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For we love to wear the Green-
Our native land
We cannot stand
For wearing of the Green :
No. III. We have been impatient to submit this air. We are ourselves answerable for promulgating a theory in which we do not concur. In hailing the publication of Edward Bunting's last splendid work (in the number we have above referred to) we said things, in the ardour of rejoicing, which we had not full time to ponder upon. In nothing do we think we fell into greater error than in appearing, with our author, to limit the origin of Irish airs to the three sources of the harp—the pipes—and the voice. How could we have forgot the violin ? Bunting's own book in the VOCABULARY OF ANCIENT Irish Musical Terms, pp. 32, 33, &c., gives the terms for the violin, &c. No doubt the instrument is no less ancient in Ireland than the others. The word used in obsolete English, “crowd,” means this instrument : thus, in Hudibras, part 1, canto ii.
“He with the foe began to buckle,
lle and his fidèle underwent." And again,
“ His fidalle is your proper purchase,
To be or be no more-a croud." This word was of Celtic origin and imported into English probably from Wales. In Irish the word is Cpuit, cruit, (pronounced somewhat like crooth,) and there is no part of the country where the instrument has not been one of popular use, “ time whereof the" memory of man rummeth not to the contrary." So we have Fleargac, fleasgach, a fiddler, evidently from fleury, a bow or rod; and biol, biol, a viol or stringed instrument.
The Welsh historians agree (see Duvid Powell's History of Cambria, translated by Lloyd, edit. 1584 ; Jones's Reliques of the Welsh Burds; Selden's notes on Drayton's Polyolbion ; Preface to Bunting's second work, (1809) mp. 5 and 23,) that the “crowth,” as well as the harj), came to Wales out of Ireland. The “crouth" used in Wales was twenty-one and a half inches long; nine and a half inches at bottom, tapering to eight; its finger-board ten inches long; it was more extensive than the violin, (to which the Celtic cruit was parent,) and capable of great perfection; its strings were six ; the two lower were often struck with the thumb of the left hand, and served as a bass to the notes sounded with the bow. Among “the twenty-four measures of Welsh music," was heli;” Powell declares that the names of the measures (as of the times and all the instrumental music of Wales,) were derived from the Irish; and in the Irish we find Treise treise, force, and uillean, uillean, elbow.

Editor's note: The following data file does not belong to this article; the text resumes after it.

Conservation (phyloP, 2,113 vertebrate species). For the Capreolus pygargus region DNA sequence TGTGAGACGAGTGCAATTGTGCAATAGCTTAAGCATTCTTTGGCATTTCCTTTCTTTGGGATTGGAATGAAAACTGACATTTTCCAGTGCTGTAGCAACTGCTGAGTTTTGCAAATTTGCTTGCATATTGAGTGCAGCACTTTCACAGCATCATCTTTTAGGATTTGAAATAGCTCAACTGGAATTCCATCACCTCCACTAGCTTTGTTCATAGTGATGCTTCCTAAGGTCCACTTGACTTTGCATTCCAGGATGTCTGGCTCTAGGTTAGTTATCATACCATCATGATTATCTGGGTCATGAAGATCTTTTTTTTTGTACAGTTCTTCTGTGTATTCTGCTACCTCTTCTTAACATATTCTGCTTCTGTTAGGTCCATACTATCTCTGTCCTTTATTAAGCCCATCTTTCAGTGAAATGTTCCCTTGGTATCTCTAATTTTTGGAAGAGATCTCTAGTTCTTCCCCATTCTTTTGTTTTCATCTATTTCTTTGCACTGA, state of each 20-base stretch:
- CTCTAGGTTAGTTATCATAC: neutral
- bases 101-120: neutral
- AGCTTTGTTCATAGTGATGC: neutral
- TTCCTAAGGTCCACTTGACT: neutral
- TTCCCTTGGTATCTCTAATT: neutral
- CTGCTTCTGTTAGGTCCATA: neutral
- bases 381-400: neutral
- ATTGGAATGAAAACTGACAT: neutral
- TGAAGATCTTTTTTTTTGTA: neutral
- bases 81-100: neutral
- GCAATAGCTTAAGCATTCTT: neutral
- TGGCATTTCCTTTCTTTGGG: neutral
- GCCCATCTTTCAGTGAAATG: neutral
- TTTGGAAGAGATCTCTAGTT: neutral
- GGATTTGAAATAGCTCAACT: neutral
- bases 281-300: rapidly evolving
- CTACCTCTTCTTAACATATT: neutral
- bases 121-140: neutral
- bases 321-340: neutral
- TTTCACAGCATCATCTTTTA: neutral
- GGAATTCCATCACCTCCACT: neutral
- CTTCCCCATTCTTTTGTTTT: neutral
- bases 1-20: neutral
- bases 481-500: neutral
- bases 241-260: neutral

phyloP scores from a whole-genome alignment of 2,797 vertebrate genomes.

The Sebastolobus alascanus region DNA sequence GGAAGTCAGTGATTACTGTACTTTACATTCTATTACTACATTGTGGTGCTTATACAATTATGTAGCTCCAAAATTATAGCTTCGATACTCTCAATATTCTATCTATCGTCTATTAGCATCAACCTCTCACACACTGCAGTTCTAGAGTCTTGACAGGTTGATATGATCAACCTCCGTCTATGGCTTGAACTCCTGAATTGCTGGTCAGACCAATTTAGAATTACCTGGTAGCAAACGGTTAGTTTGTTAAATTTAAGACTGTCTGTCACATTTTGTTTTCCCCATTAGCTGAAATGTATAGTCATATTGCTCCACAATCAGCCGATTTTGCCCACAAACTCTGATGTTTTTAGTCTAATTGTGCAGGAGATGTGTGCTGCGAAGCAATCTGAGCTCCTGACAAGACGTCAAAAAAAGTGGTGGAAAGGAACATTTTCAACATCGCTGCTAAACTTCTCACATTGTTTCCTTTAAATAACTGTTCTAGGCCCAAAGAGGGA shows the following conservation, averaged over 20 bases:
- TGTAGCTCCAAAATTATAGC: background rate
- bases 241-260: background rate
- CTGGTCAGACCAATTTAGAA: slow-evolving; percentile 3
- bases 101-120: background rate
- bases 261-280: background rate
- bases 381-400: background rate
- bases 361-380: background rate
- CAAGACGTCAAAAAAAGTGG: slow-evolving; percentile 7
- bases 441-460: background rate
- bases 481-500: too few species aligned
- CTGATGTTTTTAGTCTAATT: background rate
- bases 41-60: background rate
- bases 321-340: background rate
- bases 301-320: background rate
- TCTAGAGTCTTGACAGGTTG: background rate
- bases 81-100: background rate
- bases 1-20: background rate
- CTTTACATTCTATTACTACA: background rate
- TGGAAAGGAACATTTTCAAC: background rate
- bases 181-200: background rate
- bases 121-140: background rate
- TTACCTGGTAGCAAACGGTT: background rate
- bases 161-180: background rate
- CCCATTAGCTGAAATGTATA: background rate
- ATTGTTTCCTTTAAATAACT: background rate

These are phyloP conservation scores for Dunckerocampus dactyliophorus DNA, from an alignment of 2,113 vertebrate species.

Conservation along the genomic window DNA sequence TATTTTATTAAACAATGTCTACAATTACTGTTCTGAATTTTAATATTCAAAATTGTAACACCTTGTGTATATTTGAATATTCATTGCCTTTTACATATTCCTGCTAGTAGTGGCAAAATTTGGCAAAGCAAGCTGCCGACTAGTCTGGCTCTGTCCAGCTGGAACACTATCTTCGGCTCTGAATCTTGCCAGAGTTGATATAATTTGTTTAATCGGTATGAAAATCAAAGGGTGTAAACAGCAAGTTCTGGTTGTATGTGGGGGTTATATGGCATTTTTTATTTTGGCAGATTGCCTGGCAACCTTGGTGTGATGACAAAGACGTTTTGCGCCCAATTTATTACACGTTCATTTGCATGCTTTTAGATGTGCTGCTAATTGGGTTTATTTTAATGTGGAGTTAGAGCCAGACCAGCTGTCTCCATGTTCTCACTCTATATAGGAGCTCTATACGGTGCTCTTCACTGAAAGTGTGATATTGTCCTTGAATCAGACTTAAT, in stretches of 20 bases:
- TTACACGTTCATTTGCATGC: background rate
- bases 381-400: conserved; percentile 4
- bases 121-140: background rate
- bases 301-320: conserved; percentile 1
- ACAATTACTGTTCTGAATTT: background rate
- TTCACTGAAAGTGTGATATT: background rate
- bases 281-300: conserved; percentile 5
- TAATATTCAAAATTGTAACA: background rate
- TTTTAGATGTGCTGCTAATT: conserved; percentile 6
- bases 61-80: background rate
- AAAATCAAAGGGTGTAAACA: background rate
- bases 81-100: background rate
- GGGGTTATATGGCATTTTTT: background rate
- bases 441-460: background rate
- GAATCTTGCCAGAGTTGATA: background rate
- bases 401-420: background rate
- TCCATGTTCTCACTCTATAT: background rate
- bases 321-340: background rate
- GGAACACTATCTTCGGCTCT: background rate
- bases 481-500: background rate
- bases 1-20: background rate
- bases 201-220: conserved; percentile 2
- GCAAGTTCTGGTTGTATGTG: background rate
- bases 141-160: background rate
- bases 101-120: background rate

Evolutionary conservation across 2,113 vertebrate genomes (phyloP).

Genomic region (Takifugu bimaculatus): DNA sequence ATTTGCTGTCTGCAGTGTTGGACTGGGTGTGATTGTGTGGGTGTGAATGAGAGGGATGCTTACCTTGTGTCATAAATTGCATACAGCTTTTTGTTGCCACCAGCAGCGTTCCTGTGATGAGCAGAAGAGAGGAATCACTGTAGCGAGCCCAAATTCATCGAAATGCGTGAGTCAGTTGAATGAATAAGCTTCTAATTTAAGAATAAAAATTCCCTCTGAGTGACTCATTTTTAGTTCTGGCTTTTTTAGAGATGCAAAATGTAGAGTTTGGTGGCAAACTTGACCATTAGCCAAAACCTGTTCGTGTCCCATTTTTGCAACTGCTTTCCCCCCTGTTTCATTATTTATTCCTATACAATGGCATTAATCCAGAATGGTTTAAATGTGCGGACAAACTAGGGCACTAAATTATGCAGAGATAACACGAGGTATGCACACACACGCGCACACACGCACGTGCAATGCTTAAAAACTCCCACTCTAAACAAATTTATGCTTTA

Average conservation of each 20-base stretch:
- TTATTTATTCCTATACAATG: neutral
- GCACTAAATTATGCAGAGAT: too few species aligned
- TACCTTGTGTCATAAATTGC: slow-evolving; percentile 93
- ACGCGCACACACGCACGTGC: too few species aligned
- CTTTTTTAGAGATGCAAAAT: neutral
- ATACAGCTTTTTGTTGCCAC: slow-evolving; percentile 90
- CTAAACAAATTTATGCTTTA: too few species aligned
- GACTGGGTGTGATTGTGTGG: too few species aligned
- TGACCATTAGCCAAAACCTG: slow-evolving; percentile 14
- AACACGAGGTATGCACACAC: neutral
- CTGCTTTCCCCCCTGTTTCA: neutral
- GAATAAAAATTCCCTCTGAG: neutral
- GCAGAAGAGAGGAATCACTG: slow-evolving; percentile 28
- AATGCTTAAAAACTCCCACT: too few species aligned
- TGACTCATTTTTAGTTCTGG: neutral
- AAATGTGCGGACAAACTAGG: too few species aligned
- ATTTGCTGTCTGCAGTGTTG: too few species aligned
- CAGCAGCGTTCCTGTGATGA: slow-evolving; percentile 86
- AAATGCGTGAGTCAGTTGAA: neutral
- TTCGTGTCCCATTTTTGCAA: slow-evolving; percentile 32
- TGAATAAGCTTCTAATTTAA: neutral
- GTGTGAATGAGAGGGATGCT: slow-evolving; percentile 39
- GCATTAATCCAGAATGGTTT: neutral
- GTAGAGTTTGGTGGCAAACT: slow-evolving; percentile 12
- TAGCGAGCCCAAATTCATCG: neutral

The air before us cannot be played by an adept upon the instrument, of even moderate skill, who will not at once perceive that it must have grown into being upon the very strings of the violin. Its lie under the fingers—its eflects by shifting—its out-speaking by the open notes—all demonstrate its origin.